Mr. Potato Head

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I’d forgotten Mr. Potato Head did not originally come with a head. This famous toy introduced in 1952 consisted of a box of pushpin eyes, ears, nose, lips, shoes and hat to be inserted into real potatoes or other vegetables or fruit. Three problems emerged: First, consumers considered it wasteful and irresponsible to use food as a toy. Second, the vegetables rotted. Third, the pushpins were sharp. Not to mention, the small pieces could be easily swallowed. A plastic head and government regulations eventually took care of these problems. Also, Mr. Potato Head was the first toy advertised on television directed at children instead of parents? (Some sources claim it was actually the first toy advertised on television.) Sales peaked at over a million, and toy marketing changed forever. By 1974, the plastic potato body had doubled in size, and the Potato family had grown in numbers and popularity. New family members included Mrs. Potato Head, Brother Spud and Sister Yam. Pets were called Spud-ettes. As they say, the rest is history: More accessories, more characters, parade appearances, spokesperson, theme park characters, television and movies, clothing items and much more–all started by a young man named George Lerner who used to make make dolls from fruits and vegetables for his little sisters.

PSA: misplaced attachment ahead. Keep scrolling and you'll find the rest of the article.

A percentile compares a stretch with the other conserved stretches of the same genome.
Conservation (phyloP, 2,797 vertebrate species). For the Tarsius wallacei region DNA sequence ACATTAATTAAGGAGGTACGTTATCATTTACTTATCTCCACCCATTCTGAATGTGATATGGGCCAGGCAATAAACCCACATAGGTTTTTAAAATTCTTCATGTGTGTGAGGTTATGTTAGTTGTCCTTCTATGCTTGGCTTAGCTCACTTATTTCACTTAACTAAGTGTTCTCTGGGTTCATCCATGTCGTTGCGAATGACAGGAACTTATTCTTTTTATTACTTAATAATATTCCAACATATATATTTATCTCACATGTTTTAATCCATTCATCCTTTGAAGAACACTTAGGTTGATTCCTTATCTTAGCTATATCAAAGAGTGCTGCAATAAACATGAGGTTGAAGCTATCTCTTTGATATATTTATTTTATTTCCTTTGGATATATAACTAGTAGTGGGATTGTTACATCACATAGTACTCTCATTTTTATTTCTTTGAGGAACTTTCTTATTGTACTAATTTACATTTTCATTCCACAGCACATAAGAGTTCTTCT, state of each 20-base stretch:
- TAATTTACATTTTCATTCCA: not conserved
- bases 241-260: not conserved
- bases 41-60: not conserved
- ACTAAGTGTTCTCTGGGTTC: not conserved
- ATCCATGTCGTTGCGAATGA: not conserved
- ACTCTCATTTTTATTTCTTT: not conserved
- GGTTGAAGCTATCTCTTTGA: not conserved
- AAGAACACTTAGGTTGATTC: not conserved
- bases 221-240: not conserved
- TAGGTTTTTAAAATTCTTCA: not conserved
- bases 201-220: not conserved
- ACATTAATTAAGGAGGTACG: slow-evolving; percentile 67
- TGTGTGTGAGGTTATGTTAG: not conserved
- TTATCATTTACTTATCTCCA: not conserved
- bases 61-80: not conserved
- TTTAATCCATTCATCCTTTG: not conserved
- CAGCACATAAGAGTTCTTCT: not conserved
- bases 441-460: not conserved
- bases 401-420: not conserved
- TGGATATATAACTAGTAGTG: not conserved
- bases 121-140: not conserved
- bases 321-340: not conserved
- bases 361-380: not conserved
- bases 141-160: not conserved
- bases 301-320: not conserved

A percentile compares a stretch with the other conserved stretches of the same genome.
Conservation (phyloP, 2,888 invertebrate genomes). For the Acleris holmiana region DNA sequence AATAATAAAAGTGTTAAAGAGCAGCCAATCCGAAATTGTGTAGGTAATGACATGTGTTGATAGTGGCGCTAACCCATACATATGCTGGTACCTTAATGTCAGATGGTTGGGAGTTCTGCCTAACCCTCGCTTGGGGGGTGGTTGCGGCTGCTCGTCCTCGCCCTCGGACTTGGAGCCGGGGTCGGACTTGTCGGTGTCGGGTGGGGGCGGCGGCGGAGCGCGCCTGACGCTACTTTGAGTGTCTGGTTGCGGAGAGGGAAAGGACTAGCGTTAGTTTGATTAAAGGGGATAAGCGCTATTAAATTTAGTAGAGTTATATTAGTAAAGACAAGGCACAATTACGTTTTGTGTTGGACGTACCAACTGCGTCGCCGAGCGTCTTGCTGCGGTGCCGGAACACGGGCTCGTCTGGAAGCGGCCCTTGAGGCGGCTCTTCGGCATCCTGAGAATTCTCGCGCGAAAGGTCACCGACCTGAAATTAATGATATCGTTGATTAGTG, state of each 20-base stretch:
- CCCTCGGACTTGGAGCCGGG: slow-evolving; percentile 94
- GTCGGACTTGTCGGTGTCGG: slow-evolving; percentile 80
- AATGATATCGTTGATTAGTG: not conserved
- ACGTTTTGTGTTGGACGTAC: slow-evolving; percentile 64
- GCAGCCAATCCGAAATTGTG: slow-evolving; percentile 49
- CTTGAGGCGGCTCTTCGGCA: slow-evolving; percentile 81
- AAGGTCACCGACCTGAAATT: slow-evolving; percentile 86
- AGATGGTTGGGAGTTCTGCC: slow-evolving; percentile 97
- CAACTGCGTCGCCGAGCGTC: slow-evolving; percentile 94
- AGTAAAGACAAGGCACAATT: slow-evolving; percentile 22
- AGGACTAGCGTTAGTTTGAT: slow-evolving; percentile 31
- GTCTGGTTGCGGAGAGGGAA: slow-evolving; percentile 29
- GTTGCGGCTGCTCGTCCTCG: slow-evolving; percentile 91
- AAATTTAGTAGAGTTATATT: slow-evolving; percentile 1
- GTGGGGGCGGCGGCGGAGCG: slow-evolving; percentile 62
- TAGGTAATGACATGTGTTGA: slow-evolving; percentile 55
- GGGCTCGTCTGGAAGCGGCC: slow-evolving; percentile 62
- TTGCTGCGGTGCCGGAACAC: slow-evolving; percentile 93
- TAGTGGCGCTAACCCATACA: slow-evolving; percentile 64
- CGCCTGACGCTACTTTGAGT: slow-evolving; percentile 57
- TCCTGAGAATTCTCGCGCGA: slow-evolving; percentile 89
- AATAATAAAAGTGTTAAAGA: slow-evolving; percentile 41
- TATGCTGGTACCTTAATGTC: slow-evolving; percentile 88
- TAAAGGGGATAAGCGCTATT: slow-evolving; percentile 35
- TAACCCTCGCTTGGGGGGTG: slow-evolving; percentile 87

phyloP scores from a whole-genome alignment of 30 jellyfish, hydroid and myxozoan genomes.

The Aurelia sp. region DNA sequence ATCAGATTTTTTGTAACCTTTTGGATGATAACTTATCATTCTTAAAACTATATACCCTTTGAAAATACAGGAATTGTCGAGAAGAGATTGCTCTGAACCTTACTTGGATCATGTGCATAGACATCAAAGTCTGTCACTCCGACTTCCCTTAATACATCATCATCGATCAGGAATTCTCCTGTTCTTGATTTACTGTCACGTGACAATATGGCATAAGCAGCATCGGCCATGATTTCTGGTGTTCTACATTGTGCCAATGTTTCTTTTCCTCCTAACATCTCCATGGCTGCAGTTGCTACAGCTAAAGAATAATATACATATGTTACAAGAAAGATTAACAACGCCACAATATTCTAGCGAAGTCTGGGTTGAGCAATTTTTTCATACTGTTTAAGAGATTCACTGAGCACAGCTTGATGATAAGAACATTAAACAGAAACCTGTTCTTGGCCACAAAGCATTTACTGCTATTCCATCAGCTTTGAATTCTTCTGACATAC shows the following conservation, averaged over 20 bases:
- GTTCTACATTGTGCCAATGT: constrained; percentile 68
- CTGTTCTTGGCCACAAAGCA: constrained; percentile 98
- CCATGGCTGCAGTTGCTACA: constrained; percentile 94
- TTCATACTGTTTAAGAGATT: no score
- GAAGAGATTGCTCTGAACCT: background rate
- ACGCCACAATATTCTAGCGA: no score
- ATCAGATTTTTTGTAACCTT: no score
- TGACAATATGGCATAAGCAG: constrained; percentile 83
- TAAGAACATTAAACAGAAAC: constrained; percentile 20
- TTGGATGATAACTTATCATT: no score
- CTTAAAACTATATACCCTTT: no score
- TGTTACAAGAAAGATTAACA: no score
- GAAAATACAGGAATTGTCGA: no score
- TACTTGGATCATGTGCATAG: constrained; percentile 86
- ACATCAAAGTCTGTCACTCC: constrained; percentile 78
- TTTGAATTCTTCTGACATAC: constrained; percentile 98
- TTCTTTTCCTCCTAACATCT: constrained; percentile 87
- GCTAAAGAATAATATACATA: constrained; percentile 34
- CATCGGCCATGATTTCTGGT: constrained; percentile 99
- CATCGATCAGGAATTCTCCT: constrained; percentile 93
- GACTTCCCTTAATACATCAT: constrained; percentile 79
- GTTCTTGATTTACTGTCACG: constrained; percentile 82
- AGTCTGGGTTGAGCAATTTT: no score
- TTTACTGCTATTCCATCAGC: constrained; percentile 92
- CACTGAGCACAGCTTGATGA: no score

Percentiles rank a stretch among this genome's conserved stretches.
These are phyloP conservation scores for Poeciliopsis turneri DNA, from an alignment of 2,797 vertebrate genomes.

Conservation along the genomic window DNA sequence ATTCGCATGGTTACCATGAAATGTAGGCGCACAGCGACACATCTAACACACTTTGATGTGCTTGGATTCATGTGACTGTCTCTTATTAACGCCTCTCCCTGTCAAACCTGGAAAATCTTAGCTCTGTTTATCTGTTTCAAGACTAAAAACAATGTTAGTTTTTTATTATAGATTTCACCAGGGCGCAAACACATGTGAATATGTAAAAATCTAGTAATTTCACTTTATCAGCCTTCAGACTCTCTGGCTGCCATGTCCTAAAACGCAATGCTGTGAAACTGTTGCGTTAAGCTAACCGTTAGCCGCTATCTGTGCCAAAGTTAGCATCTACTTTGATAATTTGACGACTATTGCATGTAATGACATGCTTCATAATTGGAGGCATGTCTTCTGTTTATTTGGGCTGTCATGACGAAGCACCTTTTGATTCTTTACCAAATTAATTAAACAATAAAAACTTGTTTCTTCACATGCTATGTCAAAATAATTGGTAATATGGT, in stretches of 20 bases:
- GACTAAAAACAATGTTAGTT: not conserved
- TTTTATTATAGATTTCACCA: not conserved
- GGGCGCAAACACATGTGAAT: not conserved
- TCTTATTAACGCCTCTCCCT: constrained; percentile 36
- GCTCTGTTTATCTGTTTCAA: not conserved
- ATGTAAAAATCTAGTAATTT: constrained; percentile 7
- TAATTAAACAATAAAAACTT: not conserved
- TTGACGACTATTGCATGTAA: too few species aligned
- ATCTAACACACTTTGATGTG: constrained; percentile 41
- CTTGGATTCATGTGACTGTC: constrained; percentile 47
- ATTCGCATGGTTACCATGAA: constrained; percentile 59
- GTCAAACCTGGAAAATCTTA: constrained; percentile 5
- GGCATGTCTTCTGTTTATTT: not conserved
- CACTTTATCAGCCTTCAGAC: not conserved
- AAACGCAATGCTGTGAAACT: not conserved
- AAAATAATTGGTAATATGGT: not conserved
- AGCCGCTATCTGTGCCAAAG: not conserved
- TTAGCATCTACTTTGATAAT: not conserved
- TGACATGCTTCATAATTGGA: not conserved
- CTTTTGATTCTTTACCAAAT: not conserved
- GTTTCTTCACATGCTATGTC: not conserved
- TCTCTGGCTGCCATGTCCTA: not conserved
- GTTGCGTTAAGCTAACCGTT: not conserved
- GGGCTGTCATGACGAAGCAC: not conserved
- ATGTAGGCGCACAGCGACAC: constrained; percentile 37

A Heck of a Hack of Potatoes

Funny thing happened while I was doing some research for my next Flavor of the Month post. The reason for THIS post is to help me remember it.

In the midst of browsing through “potato games,” a warning appeared on my computer screen to call Apple immediately because I had a virus (or viruses) that could potentially compromise my security. No matter what I did, the message would not go away, so I figured it was the real deal.

After 90 minutes of talking with computer whiz kids Steve, Dave, Mark and Aybhi (all from India or Pakistan), the problem is now resolved, and with no loss of data. Whew!

However, in my brief browsing through potato games, I could not believe how many are out there. Some of you who play computer games may know about them, but I didn’t. In any case, because I’m afraid that may have been the source of the virus that finally triggered the final warning message, I’m not ever playing around with potato games again.

Potato Quotes

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Seems like somebody has written or said something quotable on just about any topic, even potatoes. Most of the quotable quotes I found refer to “meat and potatoes,” which helped me narrow my selection. Thanks to Bartlett’s Familiar Quotations and Google, here are three I like.

“What small potatoes we all are, compared with what we might be.”–Charles Dudley Warner.

“What I say is that, if a fellow really likes potatoes, he must be a pretty decent sort of fellow.”–A.A. Milne.

“Papa, potatoes, poultry, prunes and prism are all very good words for the lips.”–Charles Dickens.